A Brief Cultural History of Ramen
Now a cultural icon of Japanese cuisine, Ramen is actually a foreigner. The dish is estimated to have arrived from China around 1910 and was termed shina soba “Chinese soba” until the 1950s. After World War II, rice, one of Japan’s food staples, was hard to acquire due to strict food regulations, and this created a dependence on the wheat imported from the United States. Ramen popularized wheat as a substitute while also being nourishing as a “stamina” food, heavy in garlic and oil. It wasn’t until the 1980s that Ramen became a fashionable culinary item and the trend continues today. There is an estimate of 21,000 ramen shops in Greater Tokyo alone! As a quick, flavorful, and wholesome dish, it is clear why Ramen is the go-to meal for the rapid lifestyle of modern Japan.
Bōru Ramen Bar Review
As a new resident in the Waldo area of KCMO, Bōru Ramen Bar has attracted a diverse crowd of curious foodies. The restaurant greets its customers with a modern design created from a chic palette of greyscale tones highlighted with bold reds. While maintaining an ambiance of Japanese culture through decor, such as ink wash painting prints, the menu presents an inclusive variety of Asian cuisine from Chinese to Korean. What is more impressive is the diversity of imported assortments in the bar including choices from Japanese & Taiwanese Whiskies to Soju and Sake.
Bōru Ramen Bar offers Happy Hour specials from 3pm-6pm everyday of the week. A wonderful feature! To start, I selected the Sho Chiku Bai Silky Mild Nigori, an unfiltered sake, as well as the Steamed Pork Bao and Bulgogi Lettuce Wrap. The combination of pork belly, hoisin mayonnaise, and pickles made the Steamed Pork Bao a tasty, savory starter that complimented the subtle sweetness of the perfectly steamed bun.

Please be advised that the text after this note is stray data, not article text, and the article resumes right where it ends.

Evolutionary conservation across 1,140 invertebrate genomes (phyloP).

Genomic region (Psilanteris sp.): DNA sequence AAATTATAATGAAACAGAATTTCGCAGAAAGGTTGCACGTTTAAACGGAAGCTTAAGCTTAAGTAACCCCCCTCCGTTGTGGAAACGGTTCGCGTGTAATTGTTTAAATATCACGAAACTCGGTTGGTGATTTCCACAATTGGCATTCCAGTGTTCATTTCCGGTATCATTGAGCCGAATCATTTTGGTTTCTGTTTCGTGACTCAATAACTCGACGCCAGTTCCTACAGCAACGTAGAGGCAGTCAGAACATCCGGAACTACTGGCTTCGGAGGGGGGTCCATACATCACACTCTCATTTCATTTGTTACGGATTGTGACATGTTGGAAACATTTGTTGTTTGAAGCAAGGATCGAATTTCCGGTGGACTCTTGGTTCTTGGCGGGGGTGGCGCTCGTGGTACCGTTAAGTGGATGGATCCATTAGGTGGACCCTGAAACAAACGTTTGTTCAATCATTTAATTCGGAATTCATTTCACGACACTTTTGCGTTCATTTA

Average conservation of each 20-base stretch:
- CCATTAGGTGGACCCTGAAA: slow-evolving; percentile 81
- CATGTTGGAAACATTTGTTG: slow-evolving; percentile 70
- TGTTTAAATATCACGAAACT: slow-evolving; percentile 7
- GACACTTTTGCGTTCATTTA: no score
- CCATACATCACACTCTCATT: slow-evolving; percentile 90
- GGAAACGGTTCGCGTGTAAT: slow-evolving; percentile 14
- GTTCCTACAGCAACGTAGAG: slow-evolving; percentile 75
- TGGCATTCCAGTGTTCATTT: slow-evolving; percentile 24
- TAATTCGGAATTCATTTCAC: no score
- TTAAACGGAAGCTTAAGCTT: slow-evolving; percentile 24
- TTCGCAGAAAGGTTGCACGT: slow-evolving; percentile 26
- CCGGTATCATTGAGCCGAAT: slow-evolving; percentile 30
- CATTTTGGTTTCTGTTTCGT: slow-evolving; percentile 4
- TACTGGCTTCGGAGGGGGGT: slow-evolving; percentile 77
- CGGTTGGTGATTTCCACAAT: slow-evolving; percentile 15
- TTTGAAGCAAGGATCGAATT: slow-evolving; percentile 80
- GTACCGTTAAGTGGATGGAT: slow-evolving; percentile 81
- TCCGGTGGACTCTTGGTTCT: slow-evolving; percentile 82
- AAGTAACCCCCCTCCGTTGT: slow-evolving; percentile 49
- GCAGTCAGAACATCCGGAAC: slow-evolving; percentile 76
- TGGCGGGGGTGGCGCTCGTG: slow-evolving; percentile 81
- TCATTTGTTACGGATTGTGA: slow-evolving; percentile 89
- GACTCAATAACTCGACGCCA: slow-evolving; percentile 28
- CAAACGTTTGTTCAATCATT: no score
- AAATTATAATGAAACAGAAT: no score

In juxtaposition to this mild flavor, the Bulgogi Lettuce Wrap stole the show and favoritism from my taste buds. The shaved ribeye, kimchi, and spicy gochujang melded together in a complimentary union of spice. Luckily the mild sweetness of the Sho Chiku Bai Silky Mild Nigori sake dowsed the heat of the dish.
For my entrée, I ordered the Mushroom Ramen made of soy-pickled shiitake, shimejis, king mushrooms, greens, and shoyu-seared tofu. The bowl of ramen was quite good, but it was missing the craveable unity of umami. As the ‘star’ of Bōru, the ramen fell flat and does not achieve the distinguished flavor profile one expects when ordering this dish. A Westernized rendition, if you will. However, I will gladly return to Bōru Ramen House for their delectable Happy Hour bites and wondrous drink selection!
3 bites out of 5